Depending on where you live, and what kind of wine stores you have access to, you might have a hard time finding Fie Gris. But if you can, it's worth it. (It's so unusual, it doesn't even have a wikipedia page!)
Fie Gris is thought to be an ancient ancestor of Sauvignon Blanc and is, to this day, really only grown in France's Loire Valley. Furthermore, not many winemakers are making 100% Fie Gris wines, let alone exporting them (I'll give you a few to look for below.) However, if you can find them, you won't be sorry!
Like Sauvignon Blanc, Fie Gris is often juicy and full of fruit, though has much less fruitiness than many American and Australian Sauvignon Blancs, and no grassiness of South African SB. It is lightly perfumy, crisp, and tart- making it a lovely summer wine, but also a great food wine. Because most of the soil in the Loire is pretty flinty, they also get a touch of mineral flavor to them (not a BS wine term, I promise- think of licking a wet stone.)
If you feel like stepping outside the box and trying a new, unusual variety, give Fie Gris a shot. It's delicious and worth the hunt. Don't believe me? Ask my parental units! My stepsister gifted my mom and stepdad a bottle at Christmas, which they thoroughly enjoyed- so much so, they say they may be ruined on Chardonnay- something I never thought possible!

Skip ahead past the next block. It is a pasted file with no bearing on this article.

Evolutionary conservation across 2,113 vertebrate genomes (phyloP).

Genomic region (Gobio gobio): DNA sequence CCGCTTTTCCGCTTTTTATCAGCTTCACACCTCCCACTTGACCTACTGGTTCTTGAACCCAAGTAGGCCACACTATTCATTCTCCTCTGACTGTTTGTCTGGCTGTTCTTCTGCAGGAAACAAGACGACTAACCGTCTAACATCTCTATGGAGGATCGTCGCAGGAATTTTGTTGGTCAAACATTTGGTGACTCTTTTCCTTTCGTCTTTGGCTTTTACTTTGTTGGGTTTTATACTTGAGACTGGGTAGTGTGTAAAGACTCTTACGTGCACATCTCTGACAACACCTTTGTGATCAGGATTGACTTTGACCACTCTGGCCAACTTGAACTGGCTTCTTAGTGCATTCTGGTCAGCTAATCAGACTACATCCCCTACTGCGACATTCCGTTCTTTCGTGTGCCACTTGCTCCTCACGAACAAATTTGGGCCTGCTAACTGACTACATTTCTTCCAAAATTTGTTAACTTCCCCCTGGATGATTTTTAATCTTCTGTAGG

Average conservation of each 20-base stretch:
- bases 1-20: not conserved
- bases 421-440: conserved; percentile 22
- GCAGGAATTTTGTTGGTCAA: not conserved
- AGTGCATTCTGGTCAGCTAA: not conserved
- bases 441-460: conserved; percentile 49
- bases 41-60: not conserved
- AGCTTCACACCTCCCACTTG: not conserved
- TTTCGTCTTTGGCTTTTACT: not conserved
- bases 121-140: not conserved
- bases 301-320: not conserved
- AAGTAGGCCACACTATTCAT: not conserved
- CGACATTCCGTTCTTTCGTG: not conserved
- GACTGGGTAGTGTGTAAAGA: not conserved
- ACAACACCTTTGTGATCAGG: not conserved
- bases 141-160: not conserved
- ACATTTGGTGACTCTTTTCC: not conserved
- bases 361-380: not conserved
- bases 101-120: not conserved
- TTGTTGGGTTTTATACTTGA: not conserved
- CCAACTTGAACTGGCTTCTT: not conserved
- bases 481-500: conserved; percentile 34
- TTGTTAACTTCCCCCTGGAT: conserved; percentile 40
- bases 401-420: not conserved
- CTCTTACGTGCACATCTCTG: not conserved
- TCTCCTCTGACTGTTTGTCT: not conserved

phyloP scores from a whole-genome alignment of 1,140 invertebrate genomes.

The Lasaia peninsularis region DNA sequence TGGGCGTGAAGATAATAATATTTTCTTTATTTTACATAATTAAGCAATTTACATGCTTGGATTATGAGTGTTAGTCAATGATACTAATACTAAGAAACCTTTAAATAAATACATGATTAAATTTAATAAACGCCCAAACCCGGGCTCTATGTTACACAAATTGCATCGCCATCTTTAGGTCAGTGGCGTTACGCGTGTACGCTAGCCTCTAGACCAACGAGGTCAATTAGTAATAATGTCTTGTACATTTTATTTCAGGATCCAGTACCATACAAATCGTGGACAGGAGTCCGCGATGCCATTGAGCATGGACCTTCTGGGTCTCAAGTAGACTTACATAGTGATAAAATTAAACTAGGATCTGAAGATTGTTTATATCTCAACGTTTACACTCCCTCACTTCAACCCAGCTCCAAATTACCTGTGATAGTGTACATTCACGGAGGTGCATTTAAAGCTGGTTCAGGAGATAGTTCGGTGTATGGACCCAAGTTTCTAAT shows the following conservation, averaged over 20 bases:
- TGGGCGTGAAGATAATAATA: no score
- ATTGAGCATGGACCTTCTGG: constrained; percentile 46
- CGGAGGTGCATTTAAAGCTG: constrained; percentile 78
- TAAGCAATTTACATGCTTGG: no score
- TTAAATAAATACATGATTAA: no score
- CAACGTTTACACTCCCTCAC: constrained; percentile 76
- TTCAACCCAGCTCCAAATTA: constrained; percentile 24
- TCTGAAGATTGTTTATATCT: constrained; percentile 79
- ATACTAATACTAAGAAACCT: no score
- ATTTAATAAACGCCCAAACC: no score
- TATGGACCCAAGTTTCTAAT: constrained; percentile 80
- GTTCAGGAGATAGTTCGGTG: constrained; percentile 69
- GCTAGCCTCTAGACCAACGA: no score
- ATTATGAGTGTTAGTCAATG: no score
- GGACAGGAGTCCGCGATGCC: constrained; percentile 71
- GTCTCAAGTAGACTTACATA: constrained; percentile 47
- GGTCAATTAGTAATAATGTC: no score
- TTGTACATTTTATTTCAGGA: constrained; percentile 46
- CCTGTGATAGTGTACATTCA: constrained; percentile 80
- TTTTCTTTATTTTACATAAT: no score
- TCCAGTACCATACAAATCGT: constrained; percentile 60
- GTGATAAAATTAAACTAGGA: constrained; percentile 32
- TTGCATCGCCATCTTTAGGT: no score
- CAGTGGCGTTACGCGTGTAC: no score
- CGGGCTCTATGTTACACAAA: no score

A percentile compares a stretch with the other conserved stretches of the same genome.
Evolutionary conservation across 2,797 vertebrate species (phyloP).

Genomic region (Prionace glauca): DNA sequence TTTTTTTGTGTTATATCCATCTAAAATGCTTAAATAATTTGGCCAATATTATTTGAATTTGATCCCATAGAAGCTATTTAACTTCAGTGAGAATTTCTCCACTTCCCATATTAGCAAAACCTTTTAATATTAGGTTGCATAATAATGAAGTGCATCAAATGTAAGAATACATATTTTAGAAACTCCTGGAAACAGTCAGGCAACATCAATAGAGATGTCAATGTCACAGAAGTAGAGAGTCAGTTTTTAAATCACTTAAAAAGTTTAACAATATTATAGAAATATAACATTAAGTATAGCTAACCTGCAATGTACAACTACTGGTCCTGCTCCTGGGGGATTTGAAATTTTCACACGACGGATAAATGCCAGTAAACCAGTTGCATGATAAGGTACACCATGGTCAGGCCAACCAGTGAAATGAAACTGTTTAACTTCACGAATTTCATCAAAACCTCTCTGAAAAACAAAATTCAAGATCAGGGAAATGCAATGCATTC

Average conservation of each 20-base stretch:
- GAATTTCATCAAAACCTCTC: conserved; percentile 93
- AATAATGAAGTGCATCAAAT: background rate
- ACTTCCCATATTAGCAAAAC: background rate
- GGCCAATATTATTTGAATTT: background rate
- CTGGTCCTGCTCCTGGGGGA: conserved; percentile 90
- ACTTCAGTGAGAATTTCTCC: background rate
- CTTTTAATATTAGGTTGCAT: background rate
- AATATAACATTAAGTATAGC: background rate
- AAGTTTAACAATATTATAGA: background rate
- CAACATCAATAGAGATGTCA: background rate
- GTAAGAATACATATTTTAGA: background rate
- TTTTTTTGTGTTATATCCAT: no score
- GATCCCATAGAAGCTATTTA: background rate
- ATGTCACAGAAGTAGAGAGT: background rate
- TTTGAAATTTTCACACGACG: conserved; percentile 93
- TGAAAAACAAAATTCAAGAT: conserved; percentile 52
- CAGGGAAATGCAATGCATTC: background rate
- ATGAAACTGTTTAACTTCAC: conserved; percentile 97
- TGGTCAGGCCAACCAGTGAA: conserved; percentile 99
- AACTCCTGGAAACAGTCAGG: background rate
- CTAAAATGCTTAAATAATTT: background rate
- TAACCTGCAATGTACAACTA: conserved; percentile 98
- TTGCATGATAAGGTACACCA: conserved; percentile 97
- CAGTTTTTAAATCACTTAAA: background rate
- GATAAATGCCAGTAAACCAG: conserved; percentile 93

Here are a few to look out for at your local wine shop (we've carried both, and the internet seems to tell me they're out there in other places too.)
Prey et Fils
Eric Chevalier (incidentally, the importer, Kermit Lynch tends to import great stuff. Dependably really good. If you see his name, it's a good bet it'll be a tasty bottle.) I have a bottle of this stuff in the fridge, waiting for a special occasion! We'll pretty much never carry it again at the shop, so I feel glad I snagged a bottle!
Let me know if you try any and what you think- also, if there are any other good versions out there that you know of, let me know!